According to Preuss, cities are "seeing a resurgence of small, local producers who are harnessing low-cost technology and changing markets to sell hundreds and thousands of locally produced consumer products."
"These small-scale manufacturing business owners generally need dedicated production space of less than 5,000 square feet (often as little as 1,000 sq. ft), use clean technologies (think laser cutters), but need affordable, dedicated industrial/production space. They do not fit into office space because of noise, and most retail space is too expensive. So they often find marginal, cheap space at the fringes of our cities and survive on short-term leases or move far out into the suburbs."
"The time is ripe for policy change and private sector investment to create this kind of development. The demand for small-scale consumer goods and locally made custom goods are growing, while access to tools and technology gets cheaper. We need to provide affordable space for our local producers to grow their businesses in our city neighborhoods."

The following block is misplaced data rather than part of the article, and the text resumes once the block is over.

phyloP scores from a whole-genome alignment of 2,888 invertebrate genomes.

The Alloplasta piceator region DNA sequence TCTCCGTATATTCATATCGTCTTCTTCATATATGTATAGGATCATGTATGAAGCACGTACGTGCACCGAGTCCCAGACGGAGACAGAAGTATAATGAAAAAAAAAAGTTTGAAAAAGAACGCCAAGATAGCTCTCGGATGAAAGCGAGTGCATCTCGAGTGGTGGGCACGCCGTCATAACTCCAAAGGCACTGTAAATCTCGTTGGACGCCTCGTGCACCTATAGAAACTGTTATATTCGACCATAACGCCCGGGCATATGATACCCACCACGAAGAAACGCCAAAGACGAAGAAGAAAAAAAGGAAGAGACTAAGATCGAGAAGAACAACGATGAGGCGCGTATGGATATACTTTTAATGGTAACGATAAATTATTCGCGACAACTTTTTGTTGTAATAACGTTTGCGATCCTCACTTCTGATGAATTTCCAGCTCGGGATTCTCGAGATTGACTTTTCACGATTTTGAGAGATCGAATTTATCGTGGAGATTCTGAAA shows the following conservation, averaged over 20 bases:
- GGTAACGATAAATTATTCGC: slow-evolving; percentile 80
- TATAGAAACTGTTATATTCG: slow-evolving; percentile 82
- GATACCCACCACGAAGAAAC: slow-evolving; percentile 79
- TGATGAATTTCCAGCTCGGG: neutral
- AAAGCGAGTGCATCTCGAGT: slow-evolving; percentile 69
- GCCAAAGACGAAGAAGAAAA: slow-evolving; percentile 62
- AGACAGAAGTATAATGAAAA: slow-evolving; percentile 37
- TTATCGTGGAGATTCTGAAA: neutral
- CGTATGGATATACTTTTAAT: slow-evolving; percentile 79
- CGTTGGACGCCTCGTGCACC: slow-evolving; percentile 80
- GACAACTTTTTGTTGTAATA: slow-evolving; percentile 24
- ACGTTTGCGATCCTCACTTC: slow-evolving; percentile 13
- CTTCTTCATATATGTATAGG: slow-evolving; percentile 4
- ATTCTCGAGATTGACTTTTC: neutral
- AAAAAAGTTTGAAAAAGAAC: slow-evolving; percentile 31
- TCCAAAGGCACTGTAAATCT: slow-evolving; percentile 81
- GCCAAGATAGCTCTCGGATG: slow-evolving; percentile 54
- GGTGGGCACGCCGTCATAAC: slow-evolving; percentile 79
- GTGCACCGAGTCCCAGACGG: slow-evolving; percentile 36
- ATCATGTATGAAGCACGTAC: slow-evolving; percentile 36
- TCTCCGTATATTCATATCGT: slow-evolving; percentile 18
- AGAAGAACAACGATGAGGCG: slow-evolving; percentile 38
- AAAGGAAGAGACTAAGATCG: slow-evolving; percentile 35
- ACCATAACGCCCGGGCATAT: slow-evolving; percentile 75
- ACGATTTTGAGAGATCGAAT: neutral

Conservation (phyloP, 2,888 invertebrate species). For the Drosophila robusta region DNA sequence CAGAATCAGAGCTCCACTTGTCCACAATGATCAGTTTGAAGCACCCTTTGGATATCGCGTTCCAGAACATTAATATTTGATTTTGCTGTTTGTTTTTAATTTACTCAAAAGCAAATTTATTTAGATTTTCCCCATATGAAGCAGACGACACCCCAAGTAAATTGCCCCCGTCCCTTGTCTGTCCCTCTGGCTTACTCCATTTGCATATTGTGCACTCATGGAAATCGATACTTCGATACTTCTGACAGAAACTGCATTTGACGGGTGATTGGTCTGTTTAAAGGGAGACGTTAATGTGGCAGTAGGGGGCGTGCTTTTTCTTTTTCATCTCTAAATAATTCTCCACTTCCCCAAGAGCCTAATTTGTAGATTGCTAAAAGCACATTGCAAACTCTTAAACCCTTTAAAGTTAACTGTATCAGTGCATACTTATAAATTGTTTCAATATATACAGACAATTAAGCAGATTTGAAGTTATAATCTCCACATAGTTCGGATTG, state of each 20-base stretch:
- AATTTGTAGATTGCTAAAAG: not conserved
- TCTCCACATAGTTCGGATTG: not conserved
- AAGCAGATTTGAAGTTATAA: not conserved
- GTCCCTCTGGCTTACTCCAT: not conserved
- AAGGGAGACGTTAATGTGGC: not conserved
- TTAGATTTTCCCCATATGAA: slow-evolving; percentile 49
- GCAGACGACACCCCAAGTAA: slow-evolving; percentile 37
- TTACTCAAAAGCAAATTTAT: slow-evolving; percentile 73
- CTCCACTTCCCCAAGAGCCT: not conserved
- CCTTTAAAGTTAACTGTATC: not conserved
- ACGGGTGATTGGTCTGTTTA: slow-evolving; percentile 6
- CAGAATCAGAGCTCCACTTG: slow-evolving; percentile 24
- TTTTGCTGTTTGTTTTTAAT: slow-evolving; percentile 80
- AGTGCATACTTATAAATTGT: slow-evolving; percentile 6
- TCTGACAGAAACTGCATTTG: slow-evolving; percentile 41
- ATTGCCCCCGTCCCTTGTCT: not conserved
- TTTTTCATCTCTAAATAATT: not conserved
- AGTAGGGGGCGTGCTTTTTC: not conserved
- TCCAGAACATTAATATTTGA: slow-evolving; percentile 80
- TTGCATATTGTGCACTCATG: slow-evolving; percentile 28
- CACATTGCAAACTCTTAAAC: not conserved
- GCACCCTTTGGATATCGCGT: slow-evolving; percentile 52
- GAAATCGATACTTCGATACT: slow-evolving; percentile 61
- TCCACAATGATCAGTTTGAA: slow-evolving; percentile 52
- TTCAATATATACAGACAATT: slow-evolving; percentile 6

The article goes on to describe two current examples defining the mixed-use industrial business model, the benefits of the model, and some of the policy changes that building mixed-use industrial will require.